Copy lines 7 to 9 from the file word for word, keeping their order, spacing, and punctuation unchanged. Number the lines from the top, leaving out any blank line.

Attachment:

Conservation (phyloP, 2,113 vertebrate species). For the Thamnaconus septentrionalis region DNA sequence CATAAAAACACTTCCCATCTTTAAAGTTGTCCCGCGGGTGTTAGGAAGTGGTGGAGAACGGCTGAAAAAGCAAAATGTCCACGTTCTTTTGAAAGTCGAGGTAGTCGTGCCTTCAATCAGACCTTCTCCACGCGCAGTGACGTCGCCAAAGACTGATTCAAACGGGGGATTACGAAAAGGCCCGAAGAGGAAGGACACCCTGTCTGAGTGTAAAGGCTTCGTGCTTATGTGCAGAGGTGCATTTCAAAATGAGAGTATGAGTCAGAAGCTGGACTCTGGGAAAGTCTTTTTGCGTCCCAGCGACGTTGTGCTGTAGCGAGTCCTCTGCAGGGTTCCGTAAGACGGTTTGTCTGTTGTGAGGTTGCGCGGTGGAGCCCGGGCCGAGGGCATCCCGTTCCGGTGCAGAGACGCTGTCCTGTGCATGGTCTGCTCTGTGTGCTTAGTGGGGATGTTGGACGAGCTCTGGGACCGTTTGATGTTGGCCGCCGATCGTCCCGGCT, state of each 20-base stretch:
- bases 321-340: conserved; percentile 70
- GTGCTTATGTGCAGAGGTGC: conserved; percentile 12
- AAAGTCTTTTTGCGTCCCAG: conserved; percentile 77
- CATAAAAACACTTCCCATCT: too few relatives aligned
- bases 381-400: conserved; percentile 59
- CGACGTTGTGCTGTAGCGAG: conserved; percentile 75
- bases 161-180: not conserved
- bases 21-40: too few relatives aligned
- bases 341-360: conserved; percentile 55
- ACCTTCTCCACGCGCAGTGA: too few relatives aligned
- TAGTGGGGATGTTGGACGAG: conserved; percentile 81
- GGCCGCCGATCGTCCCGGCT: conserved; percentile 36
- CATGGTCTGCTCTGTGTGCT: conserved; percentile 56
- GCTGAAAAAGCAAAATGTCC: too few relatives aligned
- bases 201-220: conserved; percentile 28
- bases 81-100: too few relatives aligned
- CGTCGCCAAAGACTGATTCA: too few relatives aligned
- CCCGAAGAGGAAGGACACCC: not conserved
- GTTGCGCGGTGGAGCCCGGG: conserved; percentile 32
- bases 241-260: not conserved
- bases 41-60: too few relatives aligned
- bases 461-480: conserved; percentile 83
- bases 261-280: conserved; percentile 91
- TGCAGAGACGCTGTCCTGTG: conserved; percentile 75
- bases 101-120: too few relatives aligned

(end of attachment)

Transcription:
- CGACGTTGTGCTGTAGCGAG: conserved; percentile 75
- bases 161-180: not conserved
- bases 21-40: too few relatives aligned